Khudabad is a very historic town on Indus highway. It experienced glory in the 18th century when the Kalhora ruler Mian Yar Muhammad built his capital there, but soon afterwards the capital moved to Nerunkot (present day Hyderabad). Khudabad is now a small town but it does have a very large mosque dating back to Mian Yar Muhammad’s time. The massive building of the mosque is built on a rectangular platform of 57 x 37.5 m and is lavishly decorated with a wonderful glazed tile work.

Photos below are some of the representative shots of this famous Khudabad mosque. First photo shows the intricate tilework done on the facade of the mosque. Photo credits go to Agha Waseem.

In the following photo the recatangular mosque platform is very visible.

Following photo of Khudabad mosque is courtesy of Raja Islam and shows the mosque entrance.

Dadu (km marker 184)

Dadu city’s population in 1998 was 99000. Dadu is also the terminus of Dadu-Dureji-Hub (Karachi) Motroway M7.

Road Junction to Gorakh Hill:

Dadu is a junction to go to the famous hill spot of Gorakh Hill. The distance from Dadu to Gorakh Hill is 93km. Gorakh Hill as we have covered in an ATP post before is one of the highest road-reachable point in Sindh (altitude 5500 ft) and it occasionally snows here in winter.

Road Junction to Moro on N5:

Dadu is a very important junction as a road eastward from here crosses River Indus via Dadu-Moro bridge and connects to the town of Moro which is located on Karachi-Torkham National highway N5.

Kakkar (km marker 212)

Khairpur Nathan Shah (km marker 230)

Population in 1998: 25000

Mehar (km marker 245)

Nasirabad and Road Junction to Mohen-jo-Daro (km marker 267)

Population of Nasirabad town in 1998 was 23000. It is a very important junction on Indus highway as a road from here goes to the world famous archaeological site of Mohen-jo-Daro. The road from Nasirabad goes through the towns of Badrah and Dokri and reaches Mohen-jo-Daro which is located less than 20km east of Nasirabad.

Wagan (km marker 281)

Larkana (km marker 307)

Larkana is the largest city of Pakistan anywhere on the 1200 km length Indus Highway between the two terminal cities of Hyderabad and Peshawar. Larkana’s population in 1998′s census was 270,000. As written above our , bigger cities of Pakistan including Larkana are relatively well known therefore emphasis in this post will be more on smaller cities of Pakistan.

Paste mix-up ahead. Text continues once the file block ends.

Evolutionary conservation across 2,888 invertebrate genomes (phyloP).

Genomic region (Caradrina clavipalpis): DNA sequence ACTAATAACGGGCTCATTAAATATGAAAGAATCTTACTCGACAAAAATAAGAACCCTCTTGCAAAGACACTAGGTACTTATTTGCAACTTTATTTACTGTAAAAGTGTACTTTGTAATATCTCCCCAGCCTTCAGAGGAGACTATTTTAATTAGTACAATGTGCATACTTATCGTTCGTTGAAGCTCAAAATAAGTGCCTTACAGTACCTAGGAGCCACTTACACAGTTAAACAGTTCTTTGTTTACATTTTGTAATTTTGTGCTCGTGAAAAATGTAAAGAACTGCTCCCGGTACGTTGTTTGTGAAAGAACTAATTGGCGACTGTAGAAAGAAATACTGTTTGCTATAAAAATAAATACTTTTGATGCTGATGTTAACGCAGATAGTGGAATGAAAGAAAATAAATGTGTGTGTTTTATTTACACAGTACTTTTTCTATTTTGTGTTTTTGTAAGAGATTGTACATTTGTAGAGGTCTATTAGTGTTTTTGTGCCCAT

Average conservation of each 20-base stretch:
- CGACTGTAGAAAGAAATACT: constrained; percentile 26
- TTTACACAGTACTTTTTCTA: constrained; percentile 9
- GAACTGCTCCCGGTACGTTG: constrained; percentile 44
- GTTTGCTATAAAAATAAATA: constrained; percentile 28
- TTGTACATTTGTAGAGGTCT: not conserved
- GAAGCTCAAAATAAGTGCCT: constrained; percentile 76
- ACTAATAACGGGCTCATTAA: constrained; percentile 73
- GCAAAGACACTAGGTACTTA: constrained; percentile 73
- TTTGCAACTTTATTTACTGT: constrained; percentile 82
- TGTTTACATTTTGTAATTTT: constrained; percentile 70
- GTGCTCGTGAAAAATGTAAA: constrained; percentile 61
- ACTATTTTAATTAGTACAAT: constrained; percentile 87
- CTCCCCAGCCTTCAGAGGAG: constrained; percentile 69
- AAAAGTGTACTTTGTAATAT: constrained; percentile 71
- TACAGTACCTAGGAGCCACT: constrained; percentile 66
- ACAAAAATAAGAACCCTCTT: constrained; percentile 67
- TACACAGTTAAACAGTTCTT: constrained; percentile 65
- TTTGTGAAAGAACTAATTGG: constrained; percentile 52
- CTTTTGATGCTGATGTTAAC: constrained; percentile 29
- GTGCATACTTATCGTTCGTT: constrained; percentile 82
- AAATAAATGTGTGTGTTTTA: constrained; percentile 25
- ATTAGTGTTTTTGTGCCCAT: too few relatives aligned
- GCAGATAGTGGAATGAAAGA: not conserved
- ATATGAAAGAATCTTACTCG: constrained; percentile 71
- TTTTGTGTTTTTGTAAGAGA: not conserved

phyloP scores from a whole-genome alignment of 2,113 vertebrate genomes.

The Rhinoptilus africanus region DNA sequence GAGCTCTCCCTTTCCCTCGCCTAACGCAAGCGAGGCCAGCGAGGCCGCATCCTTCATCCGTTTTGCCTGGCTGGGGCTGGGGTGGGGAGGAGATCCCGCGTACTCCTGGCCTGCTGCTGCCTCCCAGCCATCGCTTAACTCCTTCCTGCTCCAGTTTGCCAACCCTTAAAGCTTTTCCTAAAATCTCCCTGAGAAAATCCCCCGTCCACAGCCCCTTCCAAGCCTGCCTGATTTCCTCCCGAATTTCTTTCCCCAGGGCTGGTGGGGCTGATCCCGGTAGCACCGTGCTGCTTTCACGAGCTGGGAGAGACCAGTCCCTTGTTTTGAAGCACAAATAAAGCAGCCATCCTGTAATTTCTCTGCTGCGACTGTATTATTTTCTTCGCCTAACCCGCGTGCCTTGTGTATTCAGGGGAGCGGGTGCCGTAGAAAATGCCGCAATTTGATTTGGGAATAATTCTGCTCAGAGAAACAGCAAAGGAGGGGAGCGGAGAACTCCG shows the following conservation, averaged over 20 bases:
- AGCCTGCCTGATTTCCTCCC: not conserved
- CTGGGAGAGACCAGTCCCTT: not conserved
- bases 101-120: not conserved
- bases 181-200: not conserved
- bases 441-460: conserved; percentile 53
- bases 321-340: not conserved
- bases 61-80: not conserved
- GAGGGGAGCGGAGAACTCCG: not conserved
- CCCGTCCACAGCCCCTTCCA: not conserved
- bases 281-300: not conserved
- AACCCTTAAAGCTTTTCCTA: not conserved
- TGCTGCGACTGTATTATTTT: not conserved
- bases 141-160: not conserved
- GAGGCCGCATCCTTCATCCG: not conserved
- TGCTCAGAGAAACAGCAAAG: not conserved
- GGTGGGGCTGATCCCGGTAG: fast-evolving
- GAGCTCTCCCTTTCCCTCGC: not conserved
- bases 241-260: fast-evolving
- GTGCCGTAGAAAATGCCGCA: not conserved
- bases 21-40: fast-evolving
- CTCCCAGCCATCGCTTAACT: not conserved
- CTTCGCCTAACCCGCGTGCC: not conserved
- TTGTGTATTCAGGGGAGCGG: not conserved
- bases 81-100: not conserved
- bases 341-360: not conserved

Larkana is famous for being home town of Bhutto family and the famous Bhutto home Al Murtaza is located here. It is also a major railway and road junction.

Before moving on further on Indus higway, I do want to mention that Larkana is famous for the quality of guava produced here. One can see miles and miles of guava tress around Larkana area.

Larkana also has a road leading to Moen-jo-Daro.

Road Junction to Toshangi Gorge – The Grand Canyon of Sindh:

Larkana on Indus Highway is the starting point of road to Toshangi Gorge - famously called as the Grand Canyon of Sindh. We’ve covered Toshangi Gorge and how to get there in detail in an ATP post here.

Road Junction to Khairpur on N5:

A bridge on River Indus is currently under construction. When completed it will connect Larkana on west bank of Indus with Khairpur on the east bank. Khairpur is also one of the major cities of Pakistan located on Karachi-Torkham national highway N5.

Following is the photo of the under construction Larkana-Khairpur bridge over Indus taken on July 08, 2009.

Ratodero (km marker 334)

Population of Ratodero in 1998 was 40000. Ratodero was supposed to be the terminus of Pakistan’s longest Motorway viz 1072km long Ratodero-Gawadar M8 but lately this Motorway’s Ratodero-Khuzdar-Hoshab section seems to have been put on back burner.

Following is a view while traveling on the Indus Highway – N55. This photo is courtesy of Masd at flickr.com.

Ganejo/ Garhi Yasin (km marker 362)